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Top 10 Female Baseball Players You must Know

There were a few chances for women to play baseball before the game cooled and hardened into its current form. Vassar College founded the first two professional women baseball players teams in 1866. Over the next several years, several other colleges followed suit, and there were as many as a few dozen university women baseball players teams around the nation. However, public, press, and parent backlash forced them to close down by the mid-1870s.

Professionalism, where famous female baseball players have also gained a foothold, is the natural successor to college ball. Two women baseball players teams met in Springfield, Illinois on September 11, 1875. The famous female baseball players, known as the Blondes and Brunettes, were the first known women to be paid to play baseball.

Doris Sams

Doris Sam
source: Quora

Doris Jane Sams was born on February 2, 1927, in Knoxville, Tennessee and she was one of the famous female baseball players. Her grandfather and father, Robert, both played semi pro baseball, and she began playing as a child with two older brothers. She was playing fast-pitch softball on a team of far older girls by the age of 11. Sams was a key player in the All-American Girls Professional Baseball League, which was created in 1943 by Phil Wrigley, the owner of the Chicago Cubs, to provide evening entertainment in Midwestern towns and keep interest in baseball alive at a time when the major leagues were losing the majority of their players to military service in World War II.

She hit a league-record 12 home runs in 109 games in 1952; she hit better than. 300 in each of her last four seasons; threw out several runners while she wasn’t pitching; and she was the league’s player of the year in 1947 and 1949. She once outlasted Lois Florreich of the Rockford Peaches for 22 innings, winning 1-0 in a game that had been tied after the planned seven innings as the short game of a doubleheader. She quickly became a star, and she and Ted Williams shared the covers of Dell Publishing’s 1948 major league yearbook — he on the front, she on the back.

Eri Yoshida

Eri Yoshida was drafted in November by the Kobe 9 Cruise team of the Kansai Independent Baseball League, a professional, famous female baseball players league that began play in 2009. At just 16 years old, the 5-foot, 114-pound pitcher amazed league officials during open tryouts earlier this month, retiring eight batters without allowing a hit with her sidearm knuckleball. Yoshida began playing baseball in second grade and went on to play first base for a boy’s junior high school team.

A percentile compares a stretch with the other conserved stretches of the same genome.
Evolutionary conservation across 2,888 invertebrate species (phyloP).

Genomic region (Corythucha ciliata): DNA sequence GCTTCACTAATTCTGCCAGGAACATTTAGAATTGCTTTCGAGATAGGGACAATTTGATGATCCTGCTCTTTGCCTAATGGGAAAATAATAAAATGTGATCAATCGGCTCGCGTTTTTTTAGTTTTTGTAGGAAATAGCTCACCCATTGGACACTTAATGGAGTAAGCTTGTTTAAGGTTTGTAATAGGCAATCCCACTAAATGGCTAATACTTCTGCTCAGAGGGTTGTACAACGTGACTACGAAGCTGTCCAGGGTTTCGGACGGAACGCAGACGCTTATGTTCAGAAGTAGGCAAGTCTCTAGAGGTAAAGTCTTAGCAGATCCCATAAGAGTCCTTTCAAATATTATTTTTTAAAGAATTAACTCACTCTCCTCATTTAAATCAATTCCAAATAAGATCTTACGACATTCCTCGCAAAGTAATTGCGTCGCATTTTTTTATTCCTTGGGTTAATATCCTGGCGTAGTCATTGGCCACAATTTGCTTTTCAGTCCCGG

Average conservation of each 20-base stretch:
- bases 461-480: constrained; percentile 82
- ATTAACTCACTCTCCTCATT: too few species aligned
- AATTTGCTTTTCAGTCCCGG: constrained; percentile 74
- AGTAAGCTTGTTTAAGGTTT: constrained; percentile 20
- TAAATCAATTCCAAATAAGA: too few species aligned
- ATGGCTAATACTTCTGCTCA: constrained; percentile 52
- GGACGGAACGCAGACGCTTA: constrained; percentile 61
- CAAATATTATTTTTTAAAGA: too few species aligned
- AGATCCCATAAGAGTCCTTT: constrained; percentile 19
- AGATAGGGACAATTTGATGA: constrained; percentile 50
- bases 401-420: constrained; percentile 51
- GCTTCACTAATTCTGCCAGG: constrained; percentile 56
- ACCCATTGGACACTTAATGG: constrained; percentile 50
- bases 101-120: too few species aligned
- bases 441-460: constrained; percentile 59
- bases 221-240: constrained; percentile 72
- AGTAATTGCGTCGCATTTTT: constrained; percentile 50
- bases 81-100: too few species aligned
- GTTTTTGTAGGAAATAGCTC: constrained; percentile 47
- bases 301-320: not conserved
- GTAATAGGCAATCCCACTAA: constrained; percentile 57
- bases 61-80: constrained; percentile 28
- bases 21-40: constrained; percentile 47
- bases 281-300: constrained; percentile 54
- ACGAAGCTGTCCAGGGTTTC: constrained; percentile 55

On December 2, Yoshida signed with the Cruise, making her Japan’s first female professional baseball player in an all-male league.The media frenzy surrounding Yoshida’s debut last Saturday (May 29) brought not only a slew of new fans to Nettleton Stadium, but also an onslaught of coverage. The San Francisco Chronicle, The New York Times, NPR, and ESPN’s Page 2 all sent reporters and photographers to Chico to cover the first appearance of a female Japanese player in a men’s professional league.

Connie Wishiewski

Constance Wisniewski, a native of Detroit, Michigan, started playing softball when she was 11 years old. For the next ten years, she competed in the competitive, high-caliber softball battles of the Detroit city and industrial leagues, meeting and playing against the game’s great names in the late 1930s and early 1940s as one of the famous female baseball players. She had a national reputation in softball circles by the time she was 19 and pitching for the Detroit Keller Girls.

In 1943, she learned about Phil Wrigley’s groundbreaking experiment in establishing the All American Girls Professional Baseball League. The next year, she was asked to try out and was assigned to the Milwaukee Chicks. Connie’s 23-10 record in 1944 helped Milwaukee win the championship; but, as an expansion team in the infant league, the Chicks were often derisively referred to as the Schnitts or “Little Beers” in the MILLWAUKEE JOURNAL.

Ila Borders

For four years, the professional baseball world saw something it had never seen before: a woman on the field. Ila Borders pitched in 52 minor league baseball games for four different teams between 1997 and 2000, ending with a 2-4 record and a 6.75 ERA. Borders made history on February 15, 1994, when she became the first female pitcher in a men’s college baseball game.

Borders made her professional debut as a relief pitcher with the St. Paul Saints of the Independent Northern League on May 31, 1997. She faced three batters and allowed three runs while pitching against the Sioux Falls Canaries. On July 9, 1998, she made her professional debut. She pitched five innings and took the loss. Borders, on the other hand, won her first professional baseball game 15 days later, on July 24. She struck out two batters and allowed three hits and two walks over six innings.

Jean Faut

Jean Anna Faut (born November 17, 1925) was a famous female baseball players starting pitcher in the All-American Girls Professional Baseball League from 1946 to 1953. She batted and threw right-handed and was listed at 5 ft 4 in (1.63 m) and 137 lb. Baseball historians and scholars regard Jean Faut as the greatest overhand pitcher in AAGPBL history. Faut set many all-time and single-season records from 1946 to 1953. In 235 starting appearances, she posted a lifetime record of 140–64 with a 1.23 earned run average, the lowest career ERA for any pitcher in the league.

Her eight-year baseball career mirrored the experiences of several women who played in the competitive era of overhand pitching in the AAGPBL, but she, like many other league players, balanced her professional playing career with a more conventional lifestyle as a wife and mother.